I mess up — more than I like to admit, far more than I wish I did. A truth that seemed permanently imprinted on my heart and mind can, seemingly in an instant, be forgotten. When it is forgotten, I think and act in ways I shouldn’t.
I was reminded of this just last Sunday. The tears flowed through a sermon. The beauty of the truths spoken touched my heart deeply. But the sermon also convicted me. Convinced me that I wasn’t believing God. For Scripture says, “See to it that none of you has a sinful, unbelieving heart that turns away from the living God” (Hebrews 3:12).
Conviction is an interesting thing. The word sounds harsh to me. Criminals are convicted. They are convicted of crimes and sentenced to a punishment. Conviction in Scripture isn’t like that. Conviction means to convince. When God’s Spirit convicts us, He comes to convince us of truth, to show us what He says, and to reveal what we’ve been believing instead. This is a priceless gift.
Instead of punishing us, He leads us to confess where we’ve gone astray and to repent of it, so that He can set us free from it. When we do, the most amazing thing happens:
“If we confess our sins, He is faithful and just and will forgive us our sins and purify us from all unrighteousness” (1 John 1:9).
It’s beautiful! It’s amazing! Instead of punishing us, God pardons us. He reminds us that Jesus already paid the penalty for us. Imagine standing before a judge confessing a crime you’d committed. Then, not only does he release you from the penalty, but frees you from the other crimes you’d committed as well.
That’s the gift of repentance. That’s the grace — the unmerited favor — of God available to us every single day. And while repentance may seem unpleasant, its results are powerful. Through repentance God gives you a change of mind. He gives a change of mind that results in a change of direction: a change in how we think, feel and act. That’s what we’re in need of, for it’s wrong thinking that leads to sin.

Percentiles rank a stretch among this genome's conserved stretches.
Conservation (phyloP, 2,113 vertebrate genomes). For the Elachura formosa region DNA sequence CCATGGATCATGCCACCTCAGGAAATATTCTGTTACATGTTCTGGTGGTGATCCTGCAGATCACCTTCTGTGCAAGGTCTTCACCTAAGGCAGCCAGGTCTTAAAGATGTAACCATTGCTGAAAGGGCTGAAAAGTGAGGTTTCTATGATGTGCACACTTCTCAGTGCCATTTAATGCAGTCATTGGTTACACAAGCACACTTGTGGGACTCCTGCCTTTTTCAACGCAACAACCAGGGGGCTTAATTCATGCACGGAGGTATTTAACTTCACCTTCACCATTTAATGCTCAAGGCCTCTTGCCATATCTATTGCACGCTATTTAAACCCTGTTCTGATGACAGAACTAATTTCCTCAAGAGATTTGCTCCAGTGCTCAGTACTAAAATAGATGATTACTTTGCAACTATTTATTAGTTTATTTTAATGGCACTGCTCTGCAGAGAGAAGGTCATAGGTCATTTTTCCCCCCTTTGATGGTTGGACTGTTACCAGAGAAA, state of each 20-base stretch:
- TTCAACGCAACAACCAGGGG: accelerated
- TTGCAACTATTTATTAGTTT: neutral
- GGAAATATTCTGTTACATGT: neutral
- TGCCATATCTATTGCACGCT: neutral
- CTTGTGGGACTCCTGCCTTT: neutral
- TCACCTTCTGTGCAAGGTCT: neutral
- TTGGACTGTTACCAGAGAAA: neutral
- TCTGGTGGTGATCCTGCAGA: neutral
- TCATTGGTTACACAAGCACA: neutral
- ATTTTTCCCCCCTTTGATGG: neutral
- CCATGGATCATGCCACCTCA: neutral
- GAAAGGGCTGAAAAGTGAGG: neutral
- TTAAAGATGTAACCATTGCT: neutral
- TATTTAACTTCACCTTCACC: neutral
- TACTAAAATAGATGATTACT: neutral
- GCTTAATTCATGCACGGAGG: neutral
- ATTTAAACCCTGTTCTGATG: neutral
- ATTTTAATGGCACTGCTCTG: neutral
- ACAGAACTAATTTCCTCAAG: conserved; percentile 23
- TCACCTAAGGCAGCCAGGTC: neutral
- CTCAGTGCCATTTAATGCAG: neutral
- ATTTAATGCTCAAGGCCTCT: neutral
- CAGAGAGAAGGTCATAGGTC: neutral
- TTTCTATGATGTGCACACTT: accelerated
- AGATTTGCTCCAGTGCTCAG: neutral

Repentance launches God’s amazing work of transformation:
“Be transformed (changed) by the entire renewal of your mind [by its new ideals and new attitude]” (Romans 12:2).
Repentance is part of our role in this walk of saving faith. Jesus’ ministry focused on one message:
“Repent, for the kingdom of heaven is near” (Matthew 4:17).
The kingdom Jesus spoke of was His indwelling kingdom. The kingdom by which all men could be saved. Our salvation is ongoing — once and for all from the penalty of sin, but daily from the power of sin. This is why we’re commanded to:
“Work out your salvation with fear and trembling” (Philippians 2:12).
We work out our salvation with fear and trembling by knowing and obeying the words of God. The Amplified Version gives a great explanation: “…with self distrust, serious caution, tenderness of conscience, watchfulness against temptation, timidly shrinking from whatever might offend God and discredit the name of Christ.” We couple this with being quick to repent when we go our own way.
When your heart is heavy, when you’re anxious, when you’re mad, sad and sometimes even when you’re glad — ask God to search your heart. Heed the words of King David who found tremendous freedom through the grace of repentance:
“Search me, O God, and know my heart; test me and know my anxious thoughts. See if there be any offensive way in me, and lead me in the way everlasting” (Psalm 139:23-24).
Practice Way #36 of 52 Ways to Glorify God:
Embrace the grace of repentance.
Seize it, revisit it, be sensitive to the convincing voice of the Holy Spirit concerning it. Be set free by it!